Work-from-home posture advice during COVID + beyond

Work from home posture advice from a chiropractor
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Being in your own house may seem way more comfy than working from the office. But, unless you’re taking some of the work-from-home posture advice out there, you may be feeling the opposite is true. As a chiropractor who is seeing more patients with postural changes during COVID than before, here are my top tips for how to sit and feel your best.

My top work-from-home posture advice to avoid and prevent back and neck pain

If you have an actual desk and space to work, consider yourself off to a good start. Have your work spread across the dining or kitchen table? We’re all making do right now. But keep in mind: spending 8 to 10 hours a day in these types of chairs can become a problem because they aren’t adjustable to your body. But even if your work space isn’t ideal or is temporary (or you’re bent forward helping your kids!), adjustments to your work-from-home posture will help you avoid related stiffness and pain.

1. If you’re able and are working from home for the long haul, invest in a good chair

For any patients working from home for the foreseeable future, I suggest an office chair. Once you get that chair and set it up, make sure the height is set so your feet are planted on the ground, while your upper body is in a neutral position. You can set the seat of the chair so it’s level or let it tilt just slightly forward. You want your knees to be just slightly lower than your pelvis.

2. Keep your laptop or computer screen at eye level

This is a big one. Most people’s laptop’s or computers sit too low for them to maintain good neck posture. The middle of your screen should be right at eye level. Most of us are looking down to some degree. Grab something to lift your computer a bit. It doesn’t have to be fancy. A few books or boxes go a long way.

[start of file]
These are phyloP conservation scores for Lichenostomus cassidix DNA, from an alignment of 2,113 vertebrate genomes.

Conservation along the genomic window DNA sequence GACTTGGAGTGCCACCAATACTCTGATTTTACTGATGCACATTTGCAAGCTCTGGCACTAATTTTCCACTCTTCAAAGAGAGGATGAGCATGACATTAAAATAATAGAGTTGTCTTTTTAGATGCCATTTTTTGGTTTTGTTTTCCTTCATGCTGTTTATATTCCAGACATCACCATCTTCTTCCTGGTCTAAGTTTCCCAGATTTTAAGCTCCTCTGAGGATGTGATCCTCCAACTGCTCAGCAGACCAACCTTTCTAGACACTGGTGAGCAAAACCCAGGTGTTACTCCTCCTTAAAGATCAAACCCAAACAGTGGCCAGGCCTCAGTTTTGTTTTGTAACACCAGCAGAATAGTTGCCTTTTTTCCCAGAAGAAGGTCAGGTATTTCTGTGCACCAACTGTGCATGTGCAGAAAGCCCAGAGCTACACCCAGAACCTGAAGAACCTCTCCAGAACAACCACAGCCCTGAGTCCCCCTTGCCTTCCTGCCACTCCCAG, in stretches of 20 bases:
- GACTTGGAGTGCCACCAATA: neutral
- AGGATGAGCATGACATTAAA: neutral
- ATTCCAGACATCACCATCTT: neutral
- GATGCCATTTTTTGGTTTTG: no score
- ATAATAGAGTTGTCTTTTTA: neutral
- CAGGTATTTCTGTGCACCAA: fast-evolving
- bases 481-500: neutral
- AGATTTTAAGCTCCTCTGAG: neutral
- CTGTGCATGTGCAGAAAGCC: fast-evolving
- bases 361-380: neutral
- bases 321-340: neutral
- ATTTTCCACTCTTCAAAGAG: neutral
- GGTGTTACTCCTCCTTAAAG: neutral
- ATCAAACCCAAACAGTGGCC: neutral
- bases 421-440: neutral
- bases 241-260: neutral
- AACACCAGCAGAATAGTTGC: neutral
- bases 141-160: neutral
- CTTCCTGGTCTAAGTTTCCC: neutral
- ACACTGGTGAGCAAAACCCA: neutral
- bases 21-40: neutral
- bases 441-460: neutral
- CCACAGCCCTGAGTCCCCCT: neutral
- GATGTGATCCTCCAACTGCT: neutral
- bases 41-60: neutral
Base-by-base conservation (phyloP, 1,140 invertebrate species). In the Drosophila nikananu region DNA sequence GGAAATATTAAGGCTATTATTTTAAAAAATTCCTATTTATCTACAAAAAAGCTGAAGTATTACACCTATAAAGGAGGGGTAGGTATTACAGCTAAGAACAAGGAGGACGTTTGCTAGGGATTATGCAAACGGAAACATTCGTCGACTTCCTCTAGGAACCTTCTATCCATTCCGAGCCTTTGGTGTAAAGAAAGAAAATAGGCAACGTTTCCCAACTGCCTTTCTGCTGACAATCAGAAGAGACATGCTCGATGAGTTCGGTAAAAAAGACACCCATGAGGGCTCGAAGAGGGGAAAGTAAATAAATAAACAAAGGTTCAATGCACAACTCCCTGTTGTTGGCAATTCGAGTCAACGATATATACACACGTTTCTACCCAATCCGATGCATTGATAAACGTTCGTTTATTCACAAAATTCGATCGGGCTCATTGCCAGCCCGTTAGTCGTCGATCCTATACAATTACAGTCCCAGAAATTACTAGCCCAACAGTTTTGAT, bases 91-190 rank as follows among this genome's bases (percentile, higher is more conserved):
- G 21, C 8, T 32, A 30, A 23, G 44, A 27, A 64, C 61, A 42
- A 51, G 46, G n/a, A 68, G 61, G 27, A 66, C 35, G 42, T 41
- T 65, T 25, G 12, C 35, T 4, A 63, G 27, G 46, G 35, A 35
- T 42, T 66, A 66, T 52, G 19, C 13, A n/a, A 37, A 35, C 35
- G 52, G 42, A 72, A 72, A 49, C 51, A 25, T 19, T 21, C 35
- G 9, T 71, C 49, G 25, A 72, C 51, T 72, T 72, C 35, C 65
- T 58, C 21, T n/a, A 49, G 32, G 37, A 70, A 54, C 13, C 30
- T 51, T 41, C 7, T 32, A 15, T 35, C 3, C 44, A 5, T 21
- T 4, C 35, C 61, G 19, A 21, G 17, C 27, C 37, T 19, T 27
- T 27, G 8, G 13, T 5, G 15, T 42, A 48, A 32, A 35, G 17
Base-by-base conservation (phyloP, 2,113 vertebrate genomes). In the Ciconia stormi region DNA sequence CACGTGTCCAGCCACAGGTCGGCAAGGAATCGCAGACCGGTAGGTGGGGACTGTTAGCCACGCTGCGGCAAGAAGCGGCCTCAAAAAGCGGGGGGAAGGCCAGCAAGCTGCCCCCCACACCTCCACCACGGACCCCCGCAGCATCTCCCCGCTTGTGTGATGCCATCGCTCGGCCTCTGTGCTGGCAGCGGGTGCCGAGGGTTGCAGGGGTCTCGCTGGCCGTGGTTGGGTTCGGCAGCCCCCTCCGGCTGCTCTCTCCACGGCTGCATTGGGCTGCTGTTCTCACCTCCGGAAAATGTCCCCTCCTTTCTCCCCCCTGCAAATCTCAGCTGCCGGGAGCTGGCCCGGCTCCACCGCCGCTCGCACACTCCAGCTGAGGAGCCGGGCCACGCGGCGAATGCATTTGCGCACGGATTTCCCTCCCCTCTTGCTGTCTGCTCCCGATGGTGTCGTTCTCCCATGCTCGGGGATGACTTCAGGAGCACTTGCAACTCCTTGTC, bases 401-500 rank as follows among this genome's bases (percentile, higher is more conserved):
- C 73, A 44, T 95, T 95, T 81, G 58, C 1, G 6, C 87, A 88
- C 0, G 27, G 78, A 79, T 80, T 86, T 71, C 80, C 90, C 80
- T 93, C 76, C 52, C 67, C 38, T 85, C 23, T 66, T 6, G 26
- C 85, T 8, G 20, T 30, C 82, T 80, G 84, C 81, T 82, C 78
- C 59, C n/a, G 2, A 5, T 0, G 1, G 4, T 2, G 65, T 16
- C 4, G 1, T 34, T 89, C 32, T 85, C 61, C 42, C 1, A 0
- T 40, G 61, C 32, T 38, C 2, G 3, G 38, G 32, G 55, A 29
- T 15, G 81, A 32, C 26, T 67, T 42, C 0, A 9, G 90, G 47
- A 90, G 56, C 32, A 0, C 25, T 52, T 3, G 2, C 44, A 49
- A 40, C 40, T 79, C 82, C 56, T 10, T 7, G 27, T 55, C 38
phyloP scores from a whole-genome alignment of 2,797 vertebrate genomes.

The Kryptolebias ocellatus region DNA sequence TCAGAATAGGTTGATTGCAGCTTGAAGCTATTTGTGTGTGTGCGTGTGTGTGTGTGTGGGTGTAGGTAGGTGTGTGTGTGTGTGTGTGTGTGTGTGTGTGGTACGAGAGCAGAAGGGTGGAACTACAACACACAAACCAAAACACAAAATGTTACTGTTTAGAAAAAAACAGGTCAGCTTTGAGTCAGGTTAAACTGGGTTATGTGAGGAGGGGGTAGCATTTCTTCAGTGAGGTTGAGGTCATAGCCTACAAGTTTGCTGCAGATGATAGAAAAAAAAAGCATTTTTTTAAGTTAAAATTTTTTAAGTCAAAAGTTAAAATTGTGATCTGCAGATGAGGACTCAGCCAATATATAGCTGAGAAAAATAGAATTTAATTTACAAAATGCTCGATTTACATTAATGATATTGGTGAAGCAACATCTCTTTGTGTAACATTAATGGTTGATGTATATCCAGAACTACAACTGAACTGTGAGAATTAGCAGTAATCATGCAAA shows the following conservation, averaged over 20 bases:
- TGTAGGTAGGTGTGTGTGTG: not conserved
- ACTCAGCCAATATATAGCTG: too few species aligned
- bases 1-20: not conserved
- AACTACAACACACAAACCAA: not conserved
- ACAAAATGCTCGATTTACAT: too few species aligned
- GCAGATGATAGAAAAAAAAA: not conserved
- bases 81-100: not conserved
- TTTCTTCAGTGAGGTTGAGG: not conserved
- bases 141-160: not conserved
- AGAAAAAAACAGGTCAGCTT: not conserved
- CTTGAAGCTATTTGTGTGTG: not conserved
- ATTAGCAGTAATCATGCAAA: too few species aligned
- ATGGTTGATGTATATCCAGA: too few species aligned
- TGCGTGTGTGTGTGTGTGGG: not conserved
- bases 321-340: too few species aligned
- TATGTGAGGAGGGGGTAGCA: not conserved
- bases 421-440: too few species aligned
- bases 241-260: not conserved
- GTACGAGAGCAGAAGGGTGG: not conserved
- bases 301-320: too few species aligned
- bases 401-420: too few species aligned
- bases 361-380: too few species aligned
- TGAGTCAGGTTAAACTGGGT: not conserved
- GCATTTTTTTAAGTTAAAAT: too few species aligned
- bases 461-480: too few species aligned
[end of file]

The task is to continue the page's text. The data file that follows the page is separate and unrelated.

3. Get a detachable keyboard and mouse

With the computer screen lifted to eye level, especially with laptops, you want to still maintain good upright posture and not place any additional stress to your arms and wrists. Using a detachable keyboard and mouse helps to keep the elbows at ninety degrees. Wrists should be in neutral without exaggerating the natural bend in the wrists.

4. Don’t lean too far forward in your chair or scoot your bottom all the way to the back

Everyone loves to reach for lumbar support. And that’s fine. But sitting correctly will do more good for pain than any extra low-back cushion. For many of us, default sit-mode is to tuck our tailbone under when we’re spending a lot of time in a chair. Instead, make an effort to sit on your ischial tuberosities, or sit bones, when you’re seated and working. To do this, scoot all the way forward or all the way back in your chair. All three natural curvatures of your spine should be noticeable when sitting correctly.

5. Don’t try to lean forward onto the desk or table and type

If you’re leaning forward on a video call, that may not be an issue. But try not to lean forward while using your mouse or typing. This can place extra pressure on the back and neck.

6. Put your feet flat on the floor

For many of us, our go-to move when sitting in a chair is to cross our ankles or legs. But that also compresses the spine and distributes weight unevenly across the hips and pelvis. Instead, try to place your feet flat on the floor. Or, use a foot rest. Just remember to keep your knees at 90 degrees to your hips.

Why you should perfect your sitting posture

Work-from-home posture, in my advice, is something worth working on and paying attention to. Bad posture puts extra stress on joints, ligaments, and muscles. As a result, you could start experiencing soreness, tenderness, tightness, stiffness, or pain. This is just amplified for patients who are already dealing with fibromyalgia, multiple sclerosis, or any condition that causes musculoskeletal pain, such as cancer, arthritis, or osteoporosis.

Tijana Sefic Eby, DC
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